• contrary to Dembski's claim, the first of my references leads my readers exactly to the information I said it would;
  • the second reference, Lenski's paper, still seems to represent the fatal blow to "irreducible complexity" I said it is, and will remain so as long as Dembski and fellow IDC advocates fail to provide any meaningful rebuttal of its conclusions.

In my critique of "Unlocking the Mystery of Life", I commented on the tendency of that unfortunate "documentary" to create straw-man versions of scientific knowledge to oppose to ID philosophy. Regrettably, in his Introduction to "Uncommon Dissent", Dembski appears to have chosen the very same approach to reach his rhetorical goal: he needed a good example of his purported "Darwinian Myth", and he simply made one up.

1. "Unlocking the Mystery of Life - More Omissions Than Facts", in "Bottaro's Letter to WNYE", at the National Center for Science Education web site: . Accessed 7/29/03. Reproduced here on

2., pages 12-16. Accessed 7/29/03

3. My primary concern here is to uphold my professional standards, as well as the contents of my "Unlocking" critique, against Dembski's misguided accusation. However, substantial criticisms can in fact be raised to Dembski's other claims regarding Miller's and Lenski's work. At the risk of being accused of another round of myth-making, I would refer the reader to the comments by Nic Tamzek and others (see;act=ST;f=2;t=72, and links therein. Accessed 7/29/03).

4. Paradoxically, Dembski seems here to engage in diversion tactics himself: first, my reference of Miller's site turns into a reference to "Finding Darwin's God", then Miller's numerous and complex arguments in that book get distilled into just his 4 counterexamples of "evolved" irreducible complexity. Finally, Dembski simply declares he has definitively shown those to be faulty in "No Free Lunch" - case closed. In fact, whether he successfully did it or not (arguable, but that's beside the point here), that can hardly be considered a wholesale refutation of "Finding Darwin's God", let alone of the many arguments against irreducible complexity raised by biologists I was referring to in my text.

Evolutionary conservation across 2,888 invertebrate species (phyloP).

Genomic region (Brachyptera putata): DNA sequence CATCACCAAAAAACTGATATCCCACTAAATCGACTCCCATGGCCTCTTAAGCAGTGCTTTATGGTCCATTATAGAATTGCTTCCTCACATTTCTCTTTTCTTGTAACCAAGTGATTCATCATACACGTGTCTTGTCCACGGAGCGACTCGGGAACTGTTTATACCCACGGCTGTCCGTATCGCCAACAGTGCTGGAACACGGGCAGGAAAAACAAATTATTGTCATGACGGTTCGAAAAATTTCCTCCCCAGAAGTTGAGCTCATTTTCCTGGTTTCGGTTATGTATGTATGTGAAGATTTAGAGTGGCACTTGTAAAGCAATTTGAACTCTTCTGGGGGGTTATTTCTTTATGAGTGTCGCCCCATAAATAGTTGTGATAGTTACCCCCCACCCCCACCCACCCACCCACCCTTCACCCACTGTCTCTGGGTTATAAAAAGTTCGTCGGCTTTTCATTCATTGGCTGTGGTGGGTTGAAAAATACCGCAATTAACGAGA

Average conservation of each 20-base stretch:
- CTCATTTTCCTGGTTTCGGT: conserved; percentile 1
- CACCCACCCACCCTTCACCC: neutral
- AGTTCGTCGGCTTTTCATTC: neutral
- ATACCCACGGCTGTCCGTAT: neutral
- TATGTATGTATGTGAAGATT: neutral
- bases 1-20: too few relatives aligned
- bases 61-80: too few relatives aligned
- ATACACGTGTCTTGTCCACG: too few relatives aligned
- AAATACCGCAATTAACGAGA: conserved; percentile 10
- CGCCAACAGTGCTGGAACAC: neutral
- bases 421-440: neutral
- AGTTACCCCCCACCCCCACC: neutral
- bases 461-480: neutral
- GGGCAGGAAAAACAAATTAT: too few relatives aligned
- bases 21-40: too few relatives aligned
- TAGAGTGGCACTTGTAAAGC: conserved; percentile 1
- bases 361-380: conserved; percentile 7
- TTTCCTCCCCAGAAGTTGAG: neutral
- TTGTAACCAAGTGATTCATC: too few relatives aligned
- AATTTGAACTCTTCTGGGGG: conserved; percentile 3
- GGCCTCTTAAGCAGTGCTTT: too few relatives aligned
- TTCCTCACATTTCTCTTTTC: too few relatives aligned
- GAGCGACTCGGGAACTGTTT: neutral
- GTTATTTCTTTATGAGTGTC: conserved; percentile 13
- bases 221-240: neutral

5. For irreducible fans of the controversy, there are luckily many other freely available critiques of irreducible complexity on the web, in addition to Miller's. Among the best are several at and (links found here: and I particularly recommend Pete Dunkelberg's recent overview "IC Demystified":, and, closer to my own field of expertise, Matt Inlay's discussion of immune system evolution: An often entertaining series of exchanges between several ID advocates, including Dembski, and my U of R colleague H. Allen Orr can be found at the Boston Review web site ( ; ; ; Al sites accessed 7/29/03

6. I suspect this very inability to accept even the possibility of honest disagreement, out of absolute self-assuredness and/or lack of internal critical feed-back, is in fact the origin of some of IDC's recurrent and often bizarre conspiracy theories about "darwinian censorship" and the likes, such as Dembski's "myth" discussed here.

7. Lenski RE, Ofria C, Pennock RT, Adami C. "The evolutionary origin of complex features." Nature. May 8 2003; 423 (6936):139-44

8. To be fair, Dembski goes on to offer a cursory explanation. The authors, he says, begged the issue of irreducible complexity

"by requiring of their simulation that complex features exhibiting complex functions can always be decomposed into simpler features exhibiting simpler functions... There is no evidence that real-life irreducibly complex biochemical machines can be decomposed this way."2

As pointed out by Tamzek, however, this can't really be Dembski's reason for rejecting Lenski's conclusions, since Dembski himself has previously conceded this very same point:

"That an irreducibly complex system may have subsystems that have functions of their own (functions distinct from that of the original system) is therefore allowed in the definition."

(from "Still Spinning Just Fine: A Response to Ken Miller",
This is actually just one of several Dembski's statements on the same subject, quoted in the previously linked thread by Tamzek).

9. Cynics could say they almost see a strategy emerging:

"When a valid criticism ... is first proposed, it is dismissed without an adequate response, either on some technicality or with some irrelevancy or by simply being ignored. ... Thereafter, the criticism becomes known as "that discredited criticism that was refuted a long time ago"."2

But of course, according to Dembski only "Darwinists" do that, so I am looking forward to his forthcoming refutation of Lenski's paper.